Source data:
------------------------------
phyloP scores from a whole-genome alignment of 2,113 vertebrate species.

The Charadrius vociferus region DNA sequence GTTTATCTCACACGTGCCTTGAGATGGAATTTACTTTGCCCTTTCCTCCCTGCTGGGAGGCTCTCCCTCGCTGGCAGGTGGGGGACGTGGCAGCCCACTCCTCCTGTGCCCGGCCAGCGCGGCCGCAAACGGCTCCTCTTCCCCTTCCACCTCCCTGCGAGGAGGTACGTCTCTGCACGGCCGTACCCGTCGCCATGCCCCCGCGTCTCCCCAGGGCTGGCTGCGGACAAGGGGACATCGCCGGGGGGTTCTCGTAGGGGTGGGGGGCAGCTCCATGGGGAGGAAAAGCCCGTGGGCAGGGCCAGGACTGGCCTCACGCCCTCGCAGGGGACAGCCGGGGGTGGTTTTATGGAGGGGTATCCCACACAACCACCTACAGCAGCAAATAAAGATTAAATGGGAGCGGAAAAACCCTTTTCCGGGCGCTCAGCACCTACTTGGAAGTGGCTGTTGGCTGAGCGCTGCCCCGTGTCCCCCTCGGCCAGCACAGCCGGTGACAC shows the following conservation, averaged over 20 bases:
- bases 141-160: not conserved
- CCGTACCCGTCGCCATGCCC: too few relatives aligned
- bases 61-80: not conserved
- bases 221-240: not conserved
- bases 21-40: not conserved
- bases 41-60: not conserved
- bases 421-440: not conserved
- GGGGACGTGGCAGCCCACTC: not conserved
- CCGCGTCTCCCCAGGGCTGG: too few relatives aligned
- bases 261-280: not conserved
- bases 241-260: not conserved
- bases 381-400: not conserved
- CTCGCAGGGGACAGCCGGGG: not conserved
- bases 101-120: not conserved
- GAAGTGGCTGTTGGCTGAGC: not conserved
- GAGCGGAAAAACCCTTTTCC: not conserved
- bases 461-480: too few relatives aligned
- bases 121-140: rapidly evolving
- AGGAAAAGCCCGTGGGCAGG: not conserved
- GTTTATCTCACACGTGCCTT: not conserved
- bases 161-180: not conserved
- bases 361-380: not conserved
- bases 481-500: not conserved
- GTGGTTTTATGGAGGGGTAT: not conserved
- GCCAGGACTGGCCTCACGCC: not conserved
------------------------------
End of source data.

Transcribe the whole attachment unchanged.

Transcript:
phyloP scores from a whole-genome alignment of 2,113 vertebrate species.

The Charadrius vociferus region DNA sequence GTTTATCTCACACGTGCCTTGAGATGGAATTTACTTTGCCCTTTCCTCCCTGCTGGGAGGCTCTCCCTCGCTGGCAGGTGGGGGACGTGGCAGCCCACTCCTCCTGTGCCCGGCCAGCGCGGCCGCAAACGGCTCCTCTTCCCCTTCCACCTCCCTGCGAGGAGGTACGTCTCTGCACGGCCGTACCCGTCGCCATGCCCCCGCGTCTCCCCAGGGCTGGCTGCGGACAAGGGGACATCGCCGGGGGGTTCTCGTAGGGGTGGGGGGCAGCTCCATGGGGAGGAAAAGCCCGTGGGCAGGGCCAGGACTGGCCTCACGCCCTCGCAGGGGACAGCCGGGGGTGGTTTTATGGAGGGGTATCCCACACAACCACCTACAGCAGCAAATAAAGATTAAATGGGAGCGGAAAAACCCTTTTCCGGGCGCTCAGCACCTACTTGGAAGTGGCTGTTGGCTGAGCGCTGCCCCGTGTCCCCCTCGGCCAGCACAGCCGGTGACAC shows the following conservation, averaged over 20 bases:
- bases 141-160: not conserved
- CCGTACCCGTCGCCATGCCC: too few relatives aligned
- bases 61-80: not conserved
- bases 221-240: not conserved
- bases 21-40: not conserved
- bases 41-60: not conserved
- bases 421-440: not conserved
- GGGGACGTGGCAGCCCACTC: not conserved
- CCGCGTCTCCCCAGGGCTGG: too few relatives aligned
- bases 261-280: not conserved
- bases 241-260: not conserved
- bases 381-400: not conserved
- CTCGCAGGGGACAGCCGGGG: not conserved
- bases 101-120: not conserved
- GAAGTGGCTGTTGGCTGAGC: not conserved
- GAGCGGAAAAACCCTTTTCC: not conserved
- bases 461-480: too few relatives aligned
- bases 121-140: rapidly evolving
- AGGAAAAGCCCGTGGGCAGG: not conserved
- GTTTATCTCACACGTGCCTT: not conserved
- bases 161-180: not conserved
- bases 361-380: not conserved
- bases 481-500: not conserved
- GTGGTTTTATGGAGGGGTAT: not conserved
- GCCAGGACTGGCCTCACGCC: not conserved